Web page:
By Gerri Elder
Tanya Towne was sent to Iraq for military duty in 2004. While she was serving the country in the war, a battle was being waged against her back at home. Her former husband, Richard S. Diffin Jr., sued her for custody of their son.
After they divorced, Towne and Diffin had shared legal custody of her son, Derrell. Towne had primary physical custody of Derrell and raised him until he was 8 years old.
Derrell is now 12 years old, and Towne is fighting the fight of her life to regain custody of him so that they can pick up where they left off before the Iraq war interrupted their family life.
Towne is remarried, and Derrell lived with her and her husband until her National Guard unit was sent to Iraq. As soon as Diffin got word that Towne was headed to Iraq, he petitioned the court for custody. Towne had wanted Derrell to stay in her home with her husband and his younger sibling. In their home town, Derrell also has extended family. She had not wanted his life to be turned upside down due to her military duty and deployment.
A local family court judge in Canajoharie, New York postponed the custody case because state and federal laws protect soldiers from court actions against them while they are deployed. Judge Philip Cortese did issue a temporary order in the case though, and granted Diffin custody of Derrell. Cortese felt that is was in the best interest of the child that he be with the remaining biological parent, so against Towne's wishes, Derrell was moved to Virginia to live with his dad.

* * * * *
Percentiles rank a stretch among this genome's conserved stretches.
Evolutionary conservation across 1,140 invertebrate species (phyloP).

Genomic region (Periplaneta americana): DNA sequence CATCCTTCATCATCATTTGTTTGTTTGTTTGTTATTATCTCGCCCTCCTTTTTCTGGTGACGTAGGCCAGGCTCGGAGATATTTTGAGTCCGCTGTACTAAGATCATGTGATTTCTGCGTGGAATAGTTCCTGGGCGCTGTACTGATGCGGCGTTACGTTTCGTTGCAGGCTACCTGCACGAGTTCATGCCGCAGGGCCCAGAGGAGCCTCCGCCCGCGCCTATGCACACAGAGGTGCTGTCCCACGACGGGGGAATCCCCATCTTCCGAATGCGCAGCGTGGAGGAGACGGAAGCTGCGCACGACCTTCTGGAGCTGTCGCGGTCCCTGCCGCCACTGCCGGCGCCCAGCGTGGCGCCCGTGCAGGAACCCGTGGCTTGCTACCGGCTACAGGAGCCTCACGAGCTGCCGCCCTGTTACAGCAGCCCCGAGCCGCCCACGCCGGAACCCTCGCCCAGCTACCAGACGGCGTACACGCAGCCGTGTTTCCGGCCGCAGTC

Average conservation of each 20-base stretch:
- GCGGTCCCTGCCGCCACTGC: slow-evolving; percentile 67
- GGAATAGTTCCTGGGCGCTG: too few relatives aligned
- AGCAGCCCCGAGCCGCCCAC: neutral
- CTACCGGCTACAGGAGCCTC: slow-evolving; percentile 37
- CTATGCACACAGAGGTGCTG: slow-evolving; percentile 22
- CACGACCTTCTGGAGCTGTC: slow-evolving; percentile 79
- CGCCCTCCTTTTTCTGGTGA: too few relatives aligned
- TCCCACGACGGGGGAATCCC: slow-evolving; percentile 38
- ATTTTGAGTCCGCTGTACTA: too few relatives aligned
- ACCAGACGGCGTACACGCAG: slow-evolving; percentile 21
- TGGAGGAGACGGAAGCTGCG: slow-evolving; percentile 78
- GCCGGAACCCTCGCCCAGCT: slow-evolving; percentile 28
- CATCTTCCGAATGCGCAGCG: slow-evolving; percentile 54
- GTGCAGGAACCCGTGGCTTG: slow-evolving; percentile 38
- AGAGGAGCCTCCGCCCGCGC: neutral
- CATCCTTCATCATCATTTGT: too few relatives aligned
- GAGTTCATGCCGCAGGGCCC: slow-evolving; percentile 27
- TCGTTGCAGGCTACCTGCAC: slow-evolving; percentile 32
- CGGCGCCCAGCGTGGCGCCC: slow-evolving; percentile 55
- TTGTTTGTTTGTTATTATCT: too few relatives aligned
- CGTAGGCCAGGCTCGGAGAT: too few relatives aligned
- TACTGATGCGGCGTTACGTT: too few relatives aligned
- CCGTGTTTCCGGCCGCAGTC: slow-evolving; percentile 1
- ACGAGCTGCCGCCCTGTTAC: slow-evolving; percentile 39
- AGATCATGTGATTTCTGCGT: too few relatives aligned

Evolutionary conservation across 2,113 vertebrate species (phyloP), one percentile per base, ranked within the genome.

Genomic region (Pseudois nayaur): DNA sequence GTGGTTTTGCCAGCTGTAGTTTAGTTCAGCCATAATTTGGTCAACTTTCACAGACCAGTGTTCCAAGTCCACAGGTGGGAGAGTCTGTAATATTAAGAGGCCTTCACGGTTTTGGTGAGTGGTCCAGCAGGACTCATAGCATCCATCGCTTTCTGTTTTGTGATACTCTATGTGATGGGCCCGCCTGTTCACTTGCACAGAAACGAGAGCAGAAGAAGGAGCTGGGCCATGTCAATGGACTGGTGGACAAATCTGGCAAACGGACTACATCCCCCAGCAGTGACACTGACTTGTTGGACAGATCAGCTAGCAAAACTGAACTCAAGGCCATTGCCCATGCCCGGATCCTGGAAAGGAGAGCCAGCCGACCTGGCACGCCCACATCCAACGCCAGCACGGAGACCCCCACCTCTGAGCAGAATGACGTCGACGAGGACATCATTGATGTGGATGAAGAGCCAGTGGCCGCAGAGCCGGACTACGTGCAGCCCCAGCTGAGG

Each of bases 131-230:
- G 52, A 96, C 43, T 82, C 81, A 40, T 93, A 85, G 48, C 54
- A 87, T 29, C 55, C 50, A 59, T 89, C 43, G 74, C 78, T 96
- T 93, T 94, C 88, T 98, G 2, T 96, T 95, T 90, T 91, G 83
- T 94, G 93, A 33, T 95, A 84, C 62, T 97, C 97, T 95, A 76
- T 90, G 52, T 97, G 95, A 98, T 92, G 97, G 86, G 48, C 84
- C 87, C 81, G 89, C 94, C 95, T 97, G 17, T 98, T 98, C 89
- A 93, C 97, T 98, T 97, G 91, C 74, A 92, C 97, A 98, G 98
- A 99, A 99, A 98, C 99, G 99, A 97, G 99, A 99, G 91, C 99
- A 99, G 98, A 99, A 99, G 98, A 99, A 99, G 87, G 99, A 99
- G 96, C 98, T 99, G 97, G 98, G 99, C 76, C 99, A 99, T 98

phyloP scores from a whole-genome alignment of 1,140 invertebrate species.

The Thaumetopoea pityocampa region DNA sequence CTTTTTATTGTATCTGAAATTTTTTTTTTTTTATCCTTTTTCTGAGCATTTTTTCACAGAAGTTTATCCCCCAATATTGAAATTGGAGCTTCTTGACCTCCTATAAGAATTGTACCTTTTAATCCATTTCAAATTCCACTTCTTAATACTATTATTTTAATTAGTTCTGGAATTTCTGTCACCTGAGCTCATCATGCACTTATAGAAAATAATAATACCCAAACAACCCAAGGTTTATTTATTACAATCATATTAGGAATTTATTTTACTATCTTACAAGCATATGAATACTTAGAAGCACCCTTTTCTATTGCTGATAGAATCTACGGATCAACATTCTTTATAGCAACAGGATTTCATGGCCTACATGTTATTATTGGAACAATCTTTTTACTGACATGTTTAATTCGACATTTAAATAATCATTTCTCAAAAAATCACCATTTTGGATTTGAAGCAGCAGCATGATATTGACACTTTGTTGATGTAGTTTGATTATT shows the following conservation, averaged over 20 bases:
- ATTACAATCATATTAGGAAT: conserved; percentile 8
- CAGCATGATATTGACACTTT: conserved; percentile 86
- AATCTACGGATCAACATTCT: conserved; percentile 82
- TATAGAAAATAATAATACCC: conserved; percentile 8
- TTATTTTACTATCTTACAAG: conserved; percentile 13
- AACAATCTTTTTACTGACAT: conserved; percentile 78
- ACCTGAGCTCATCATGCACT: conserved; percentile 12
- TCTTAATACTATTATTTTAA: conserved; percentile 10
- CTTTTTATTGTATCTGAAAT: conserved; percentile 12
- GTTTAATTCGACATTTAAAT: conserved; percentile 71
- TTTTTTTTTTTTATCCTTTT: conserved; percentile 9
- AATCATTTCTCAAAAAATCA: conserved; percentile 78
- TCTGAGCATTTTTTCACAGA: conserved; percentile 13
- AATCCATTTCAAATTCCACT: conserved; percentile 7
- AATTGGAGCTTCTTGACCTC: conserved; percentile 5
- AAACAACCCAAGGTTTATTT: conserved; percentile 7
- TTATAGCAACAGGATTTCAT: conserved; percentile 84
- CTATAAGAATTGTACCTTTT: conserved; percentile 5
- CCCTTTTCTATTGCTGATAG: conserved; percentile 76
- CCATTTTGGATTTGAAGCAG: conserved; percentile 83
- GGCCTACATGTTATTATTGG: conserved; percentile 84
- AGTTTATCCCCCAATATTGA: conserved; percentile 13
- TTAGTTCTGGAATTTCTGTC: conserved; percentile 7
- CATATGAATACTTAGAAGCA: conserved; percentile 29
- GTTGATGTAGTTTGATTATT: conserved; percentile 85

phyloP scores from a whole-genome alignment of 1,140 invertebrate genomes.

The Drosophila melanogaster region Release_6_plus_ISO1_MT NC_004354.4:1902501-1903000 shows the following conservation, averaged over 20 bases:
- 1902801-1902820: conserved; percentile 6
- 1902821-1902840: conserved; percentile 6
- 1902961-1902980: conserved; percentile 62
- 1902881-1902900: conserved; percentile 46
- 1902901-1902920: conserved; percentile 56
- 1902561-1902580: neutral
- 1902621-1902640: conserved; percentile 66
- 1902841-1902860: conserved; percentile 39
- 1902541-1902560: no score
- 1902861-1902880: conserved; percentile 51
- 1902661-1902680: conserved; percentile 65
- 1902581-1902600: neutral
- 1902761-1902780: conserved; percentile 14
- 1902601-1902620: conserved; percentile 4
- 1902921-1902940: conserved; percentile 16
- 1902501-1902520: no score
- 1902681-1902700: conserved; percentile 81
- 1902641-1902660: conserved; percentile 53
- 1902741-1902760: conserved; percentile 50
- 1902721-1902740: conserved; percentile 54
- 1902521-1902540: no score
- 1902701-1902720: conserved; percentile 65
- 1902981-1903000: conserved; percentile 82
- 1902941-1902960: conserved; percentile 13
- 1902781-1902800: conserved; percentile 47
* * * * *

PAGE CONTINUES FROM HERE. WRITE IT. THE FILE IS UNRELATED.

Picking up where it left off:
Towne returned from Iraq in October 2005 and petitioned the Family Court to reinstate the original child custody order and have Derrell returned to her. Diffin argued that he wanted the child to remain with him and was awarded primary physical custody.
Shocked and disappointed by the court's decision, Towne appealed the decision. The Appellate Division of the New York Supreme Court said in its decision, that while Diffin and Towne were both excellent parents, it was in Derrell's best interests for him to remain in Virginia with his dad. It was decided that it would not be good for Derrell's life to be interrupted by moving again.
Towne says that she will not stop fighting for her son. She intends to start a letter writing campaign to government representatives and anyone and everyone that she thinks might listen and try to help her.
As sad as Towne's heartbreak is, she is not alone. The problem of military parents losing custody due to deployment has become such a big issue that legislation has been proposed in North Carolina to help protect the child custody rights of parents who are deployed for military service.
The Servicemembers Civil Relief Act protects deployed military personnel from being evicted or having property repossessed, but it falls short in helping military parents retain their custody rights while they are deployed for duty.
Many believe that it is time to re-examine priorities, and Tanya Towne would certainly be one to agree.